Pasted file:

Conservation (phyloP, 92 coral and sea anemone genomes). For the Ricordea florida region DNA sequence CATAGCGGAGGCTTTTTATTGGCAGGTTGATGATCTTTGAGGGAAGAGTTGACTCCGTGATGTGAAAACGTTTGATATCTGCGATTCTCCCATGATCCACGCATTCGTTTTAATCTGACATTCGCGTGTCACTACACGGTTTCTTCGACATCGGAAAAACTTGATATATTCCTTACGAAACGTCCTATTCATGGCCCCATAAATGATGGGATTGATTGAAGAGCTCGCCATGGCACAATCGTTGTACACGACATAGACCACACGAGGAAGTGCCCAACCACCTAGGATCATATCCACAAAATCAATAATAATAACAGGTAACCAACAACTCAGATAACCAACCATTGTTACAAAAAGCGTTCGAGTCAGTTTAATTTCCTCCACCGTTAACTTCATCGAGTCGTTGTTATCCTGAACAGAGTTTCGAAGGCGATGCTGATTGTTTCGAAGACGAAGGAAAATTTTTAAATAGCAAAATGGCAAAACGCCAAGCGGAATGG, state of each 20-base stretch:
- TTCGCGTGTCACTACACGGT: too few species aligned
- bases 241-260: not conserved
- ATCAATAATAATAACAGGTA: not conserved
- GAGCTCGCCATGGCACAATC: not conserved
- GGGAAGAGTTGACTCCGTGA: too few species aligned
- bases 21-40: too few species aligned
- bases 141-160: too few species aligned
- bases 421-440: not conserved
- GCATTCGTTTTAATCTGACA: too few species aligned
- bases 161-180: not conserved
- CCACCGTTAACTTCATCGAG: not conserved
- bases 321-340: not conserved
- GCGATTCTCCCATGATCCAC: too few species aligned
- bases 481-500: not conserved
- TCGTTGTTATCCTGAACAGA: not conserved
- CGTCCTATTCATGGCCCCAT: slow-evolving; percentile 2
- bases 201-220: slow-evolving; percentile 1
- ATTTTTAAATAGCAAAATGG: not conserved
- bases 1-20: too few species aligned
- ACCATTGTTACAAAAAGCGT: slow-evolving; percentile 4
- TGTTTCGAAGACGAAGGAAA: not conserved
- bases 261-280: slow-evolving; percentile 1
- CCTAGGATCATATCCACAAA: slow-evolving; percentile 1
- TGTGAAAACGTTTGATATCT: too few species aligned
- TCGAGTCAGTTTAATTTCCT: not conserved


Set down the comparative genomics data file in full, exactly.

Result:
Conservation (phyloP, 92 coral and sea anemone genomes). For the Ricordea florida region DNA sequence CATAGCGGAGGCTTTTTATTGGCAGGTTGATGATCTTTGAGGGAAGAGTTGACTCCGTGATGTGAAAACGTTTGATATCTGCGATTCTCCCATGATCCACGCATTCGTTTTAATCTGACATTCGCGTGTCACTACACGGTTTCTTCGACATCGGAAAAACTTGATATATTCCTTACGAAACGTCCTATTCATGGCCCCATAAATGATGGGATTGATTGAAGAGCTCGCCATGGCACAATCGTTGTACACGACATAGACCACACGAGGAAGTGCCCAACCACCTAGGATCATATCCACAAAATCAATAATAATAACAGGTAACCAACAACTCAGATAACCAACCATTGTTACAAAAAGCGTTCGAGTCAGTTTAATTTCCTCCACCGTTAACTTCATCGAGTCGTTGTTATCCTGAACAGAGTTTCGAAGGCGATGCTGATTGTTTCGAAGACGAAGGAAAATTTTTAAATAGCAAAATGGCAAAACGCCAAGCGGAATGG, state of each 20-base stretch:
- TTCGCGTGTCACTACACGGT: too few species aligned
- bases 241-260: not conserved
- ATCAATAATAATAACAGGTA: not conserved
- GAGCTCGCCATGGCACAATC: not conserved
- GGGAAGAGTTGACTCCGTGA: too few species aligned
- bases 21-40: too few species aligned
- bases 141-160: too few species aligned
- bases 421-440: not conserved
- GCATTCGTTTTAATCTGACA: too few species aligned
- bases 161-180: not conserved
- CCACCGTTAACTTCATCGAG: not conserved
- bases 321-340: not conserved
- GCGATTCTCCCATGATCCAC: too few species aligned
- bases 481-500: not conserved
- TCGTTGTTATCCTGAACAGA: not conserved
- CGTCCTATTCATGGCCCCAT: slow-evolving; percentile 2
- bases 201-220: slow-evolving; percentile 1
- ATTTTTAAATAGCAAAATGG: not conserved
- bases 1-20: too few species aligned
- ACCATTGTTACAAAAAGCGT: slow-evolving; percentile 4
- TGTTTCGAAGACGAAGGAAA: not conserved
- bases 261-280: slow-evolving; percentile 1
- CCTAGGATCATATCCACAAA: slow-evolving; percentile 1
- TGTGAAAACGTTTGATATCT: too few species aligned
- TCGAGTCAGTTTAATTTCCT: not conserved